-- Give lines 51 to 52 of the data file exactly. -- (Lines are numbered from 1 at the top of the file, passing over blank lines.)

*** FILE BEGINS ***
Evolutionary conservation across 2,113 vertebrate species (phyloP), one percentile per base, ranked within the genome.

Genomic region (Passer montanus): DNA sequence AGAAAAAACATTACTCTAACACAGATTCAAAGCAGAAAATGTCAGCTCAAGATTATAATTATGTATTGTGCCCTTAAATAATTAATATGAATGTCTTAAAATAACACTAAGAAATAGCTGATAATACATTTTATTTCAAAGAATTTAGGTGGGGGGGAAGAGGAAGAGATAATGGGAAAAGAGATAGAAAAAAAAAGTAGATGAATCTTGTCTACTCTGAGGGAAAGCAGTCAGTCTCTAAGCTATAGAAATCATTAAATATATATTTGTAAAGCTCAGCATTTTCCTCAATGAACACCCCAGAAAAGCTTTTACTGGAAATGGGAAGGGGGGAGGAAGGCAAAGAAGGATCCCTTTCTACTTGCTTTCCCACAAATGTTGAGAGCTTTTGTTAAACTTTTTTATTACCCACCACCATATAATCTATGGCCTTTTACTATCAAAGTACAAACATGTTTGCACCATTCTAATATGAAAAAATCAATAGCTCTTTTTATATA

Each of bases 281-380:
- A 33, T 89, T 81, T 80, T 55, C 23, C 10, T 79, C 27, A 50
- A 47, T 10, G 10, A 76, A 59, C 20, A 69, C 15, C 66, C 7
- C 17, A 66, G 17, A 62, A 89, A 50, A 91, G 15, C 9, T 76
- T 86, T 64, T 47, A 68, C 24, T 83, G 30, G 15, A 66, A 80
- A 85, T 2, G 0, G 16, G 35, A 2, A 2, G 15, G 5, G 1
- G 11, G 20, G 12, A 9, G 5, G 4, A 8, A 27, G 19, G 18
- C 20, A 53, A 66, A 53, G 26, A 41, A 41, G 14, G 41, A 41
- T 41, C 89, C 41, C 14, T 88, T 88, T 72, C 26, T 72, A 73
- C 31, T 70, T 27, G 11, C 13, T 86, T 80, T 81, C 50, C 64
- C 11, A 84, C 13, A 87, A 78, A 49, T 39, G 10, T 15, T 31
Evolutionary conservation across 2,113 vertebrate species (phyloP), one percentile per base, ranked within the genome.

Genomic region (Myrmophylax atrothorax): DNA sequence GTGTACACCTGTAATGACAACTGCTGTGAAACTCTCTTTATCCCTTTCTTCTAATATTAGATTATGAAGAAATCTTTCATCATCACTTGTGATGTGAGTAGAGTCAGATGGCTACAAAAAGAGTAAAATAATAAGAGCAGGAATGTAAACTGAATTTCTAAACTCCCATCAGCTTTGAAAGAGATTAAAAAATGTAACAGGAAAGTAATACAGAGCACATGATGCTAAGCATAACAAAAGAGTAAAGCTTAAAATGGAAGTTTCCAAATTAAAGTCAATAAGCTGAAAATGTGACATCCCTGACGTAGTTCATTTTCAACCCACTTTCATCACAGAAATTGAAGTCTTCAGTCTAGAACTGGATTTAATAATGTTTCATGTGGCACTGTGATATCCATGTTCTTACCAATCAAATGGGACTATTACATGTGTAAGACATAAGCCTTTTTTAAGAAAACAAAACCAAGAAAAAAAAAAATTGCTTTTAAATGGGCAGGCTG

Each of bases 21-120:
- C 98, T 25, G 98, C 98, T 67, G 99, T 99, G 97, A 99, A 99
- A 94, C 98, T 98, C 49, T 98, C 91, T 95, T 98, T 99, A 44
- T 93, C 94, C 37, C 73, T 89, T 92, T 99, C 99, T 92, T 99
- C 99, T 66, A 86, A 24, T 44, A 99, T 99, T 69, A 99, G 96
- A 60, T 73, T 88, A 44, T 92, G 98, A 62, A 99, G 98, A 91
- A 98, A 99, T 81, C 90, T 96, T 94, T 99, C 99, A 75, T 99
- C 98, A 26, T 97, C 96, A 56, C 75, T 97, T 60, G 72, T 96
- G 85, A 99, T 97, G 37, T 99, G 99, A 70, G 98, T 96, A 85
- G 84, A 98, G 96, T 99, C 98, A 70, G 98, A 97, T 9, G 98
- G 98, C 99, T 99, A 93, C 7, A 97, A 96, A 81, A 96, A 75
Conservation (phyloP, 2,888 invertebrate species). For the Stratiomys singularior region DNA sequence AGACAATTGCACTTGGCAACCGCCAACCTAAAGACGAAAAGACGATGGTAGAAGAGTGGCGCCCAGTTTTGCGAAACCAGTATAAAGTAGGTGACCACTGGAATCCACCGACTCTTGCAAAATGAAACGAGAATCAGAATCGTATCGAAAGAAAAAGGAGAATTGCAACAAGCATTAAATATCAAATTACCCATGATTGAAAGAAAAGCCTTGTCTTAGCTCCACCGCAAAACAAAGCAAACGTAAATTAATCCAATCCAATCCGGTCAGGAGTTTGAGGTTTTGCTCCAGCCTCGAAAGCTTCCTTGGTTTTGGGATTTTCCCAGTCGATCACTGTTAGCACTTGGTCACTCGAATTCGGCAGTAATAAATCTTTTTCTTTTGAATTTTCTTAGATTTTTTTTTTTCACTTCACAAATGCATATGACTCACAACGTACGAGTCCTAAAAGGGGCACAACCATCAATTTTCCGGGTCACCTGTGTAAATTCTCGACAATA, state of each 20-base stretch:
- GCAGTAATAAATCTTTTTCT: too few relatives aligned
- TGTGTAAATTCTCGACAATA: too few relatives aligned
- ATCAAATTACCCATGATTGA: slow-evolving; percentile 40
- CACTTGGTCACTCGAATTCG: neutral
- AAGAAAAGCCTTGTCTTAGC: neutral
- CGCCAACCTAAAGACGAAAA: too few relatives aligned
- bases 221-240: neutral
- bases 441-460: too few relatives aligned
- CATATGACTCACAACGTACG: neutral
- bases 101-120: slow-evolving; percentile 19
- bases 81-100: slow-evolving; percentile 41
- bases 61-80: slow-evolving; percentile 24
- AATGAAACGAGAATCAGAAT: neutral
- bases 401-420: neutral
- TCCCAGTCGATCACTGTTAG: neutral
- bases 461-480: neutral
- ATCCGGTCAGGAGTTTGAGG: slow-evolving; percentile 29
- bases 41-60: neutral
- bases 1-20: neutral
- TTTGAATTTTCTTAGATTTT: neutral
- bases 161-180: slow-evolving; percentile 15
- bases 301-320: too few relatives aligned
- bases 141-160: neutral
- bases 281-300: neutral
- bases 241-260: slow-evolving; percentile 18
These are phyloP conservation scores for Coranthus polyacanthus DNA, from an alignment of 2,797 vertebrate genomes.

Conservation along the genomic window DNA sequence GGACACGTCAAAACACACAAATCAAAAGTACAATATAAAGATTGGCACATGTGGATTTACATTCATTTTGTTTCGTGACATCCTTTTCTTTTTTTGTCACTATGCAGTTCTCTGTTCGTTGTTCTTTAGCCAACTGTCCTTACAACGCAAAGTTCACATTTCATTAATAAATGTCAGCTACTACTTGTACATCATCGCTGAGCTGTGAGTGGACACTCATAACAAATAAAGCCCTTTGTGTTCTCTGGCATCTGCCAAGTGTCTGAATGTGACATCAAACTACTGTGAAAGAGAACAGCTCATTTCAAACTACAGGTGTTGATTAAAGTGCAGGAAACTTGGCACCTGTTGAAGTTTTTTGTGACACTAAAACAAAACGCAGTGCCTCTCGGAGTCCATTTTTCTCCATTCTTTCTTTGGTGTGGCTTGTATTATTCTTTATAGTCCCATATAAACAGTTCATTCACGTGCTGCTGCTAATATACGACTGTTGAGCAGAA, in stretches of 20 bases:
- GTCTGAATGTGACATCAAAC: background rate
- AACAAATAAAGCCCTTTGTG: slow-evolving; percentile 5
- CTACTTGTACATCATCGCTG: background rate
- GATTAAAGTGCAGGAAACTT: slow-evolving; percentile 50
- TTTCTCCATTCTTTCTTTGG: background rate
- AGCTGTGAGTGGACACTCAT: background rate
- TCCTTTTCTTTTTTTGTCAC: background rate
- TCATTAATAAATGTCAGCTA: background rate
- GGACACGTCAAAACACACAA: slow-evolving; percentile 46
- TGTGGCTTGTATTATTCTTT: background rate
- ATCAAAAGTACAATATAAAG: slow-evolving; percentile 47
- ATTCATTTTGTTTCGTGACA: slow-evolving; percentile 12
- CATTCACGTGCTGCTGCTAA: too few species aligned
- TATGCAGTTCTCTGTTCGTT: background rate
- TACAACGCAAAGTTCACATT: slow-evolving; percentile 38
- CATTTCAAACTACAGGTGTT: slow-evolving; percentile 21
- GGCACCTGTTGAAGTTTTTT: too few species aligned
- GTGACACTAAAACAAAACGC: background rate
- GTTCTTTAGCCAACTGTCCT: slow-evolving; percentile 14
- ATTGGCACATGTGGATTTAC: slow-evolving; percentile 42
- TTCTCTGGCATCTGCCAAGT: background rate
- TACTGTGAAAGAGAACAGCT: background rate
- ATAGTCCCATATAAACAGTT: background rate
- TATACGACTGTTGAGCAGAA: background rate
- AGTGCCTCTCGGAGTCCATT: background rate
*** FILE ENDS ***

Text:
- bases 281-300: neutral
- bases 241-260: slow-evolving; percentile 18